Saturday, February 11, 2012

Science and the Methodological Failure of Faith

Scientific theories are theories that predict the behavior of phenomena within the realm in which they have been tested (within some range and some degree of accuracy) and found to agree with the Theory and not falsify it.

Tests that are Outside the realm which has been thoroughly tested (extrapolations, or in some cases interpolations), form falsification tests of the theory.

Future theories would still be constrained to agree with the tested predictions of the current theory (again, within in some margin of error) but could give us a different understanding of the underlying mechanism.

As our knowledge expands, possibilities for Nature that once existed are found to be untenable.

The simplistic, classical world is no longer a viable view of reality - even as it serves as a perfectly serviceable approximation of our common experience.

We already know that Quantum Mechanics and Relativity are not compatible and complete descriptions of reality, but they are extremely accurate MODELS (within nearly every realm which our instruments can currently reach and have held up over many orders of magnitude). We also know a tremendous amount about what any future model CANNOT be (and that guides our explorations forward in terms of M-theory, LQG, holographic models(all but ruled out now), etc.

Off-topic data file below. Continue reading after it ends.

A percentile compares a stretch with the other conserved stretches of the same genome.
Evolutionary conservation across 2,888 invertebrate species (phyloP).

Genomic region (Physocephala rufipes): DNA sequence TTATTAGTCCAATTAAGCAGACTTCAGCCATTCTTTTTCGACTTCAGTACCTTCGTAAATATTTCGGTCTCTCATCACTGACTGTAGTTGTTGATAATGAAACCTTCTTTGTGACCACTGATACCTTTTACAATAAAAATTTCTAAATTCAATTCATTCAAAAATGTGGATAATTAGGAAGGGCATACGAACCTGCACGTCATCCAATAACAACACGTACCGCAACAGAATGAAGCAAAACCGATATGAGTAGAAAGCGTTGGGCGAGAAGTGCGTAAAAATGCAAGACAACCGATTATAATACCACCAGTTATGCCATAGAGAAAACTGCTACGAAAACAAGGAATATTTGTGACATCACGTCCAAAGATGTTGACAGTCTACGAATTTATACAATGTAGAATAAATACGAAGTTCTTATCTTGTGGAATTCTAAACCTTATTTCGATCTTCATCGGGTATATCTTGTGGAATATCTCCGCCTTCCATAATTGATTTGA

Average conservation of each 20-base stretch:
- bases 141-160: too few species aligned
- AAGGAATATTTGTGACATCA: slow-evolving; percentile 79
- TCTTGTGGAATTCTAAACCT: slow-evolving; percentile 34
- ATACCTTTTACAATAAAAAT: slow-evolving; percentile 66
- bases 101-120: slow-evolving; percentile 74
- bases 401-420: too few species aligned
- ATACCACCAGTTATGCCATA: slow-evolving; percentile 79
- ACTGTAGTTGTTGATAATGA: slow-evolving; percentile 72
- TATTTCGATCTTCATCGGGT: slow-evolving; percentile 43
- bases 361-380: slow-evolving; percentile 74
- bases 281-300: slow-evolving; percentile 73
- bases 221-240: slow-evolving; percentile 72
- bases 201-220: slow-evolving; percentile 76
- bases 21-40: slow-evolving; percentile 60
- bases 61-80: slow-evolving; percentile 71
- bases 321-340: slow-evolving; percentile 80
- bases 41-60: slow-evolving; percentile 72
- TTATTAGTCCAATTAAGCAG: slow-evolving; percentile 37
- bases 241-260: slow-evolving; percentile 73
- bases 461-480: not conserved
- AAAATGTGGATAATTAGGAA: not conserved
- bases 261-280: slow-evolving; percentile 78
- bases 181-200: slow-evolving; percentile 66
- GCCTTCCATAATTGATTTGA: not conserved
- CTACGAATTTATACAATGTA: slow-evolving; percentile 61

The scientific methodology is nothing but our very best attempt at removing sources of error, illogic, and biases from our conclusions. Seen in this light, the idea that science must be excluded from some domain of inquiry is laughable because it implies that a methodology that admits error, illogic and bias will give superior answers.

The methodology of faith, meanwhile, has produced a continuous bifurcation of beliefs, resulting in tens of thousands of conflicting and variant belief systems about the very thing it claims it can give us absolute answers about.

On Personal Experiences

In response to:

I think that the response here to this guy is entirely unhelpful to him or (possibly more importantly) to future readers who might be looking for answers about their own personal experiences.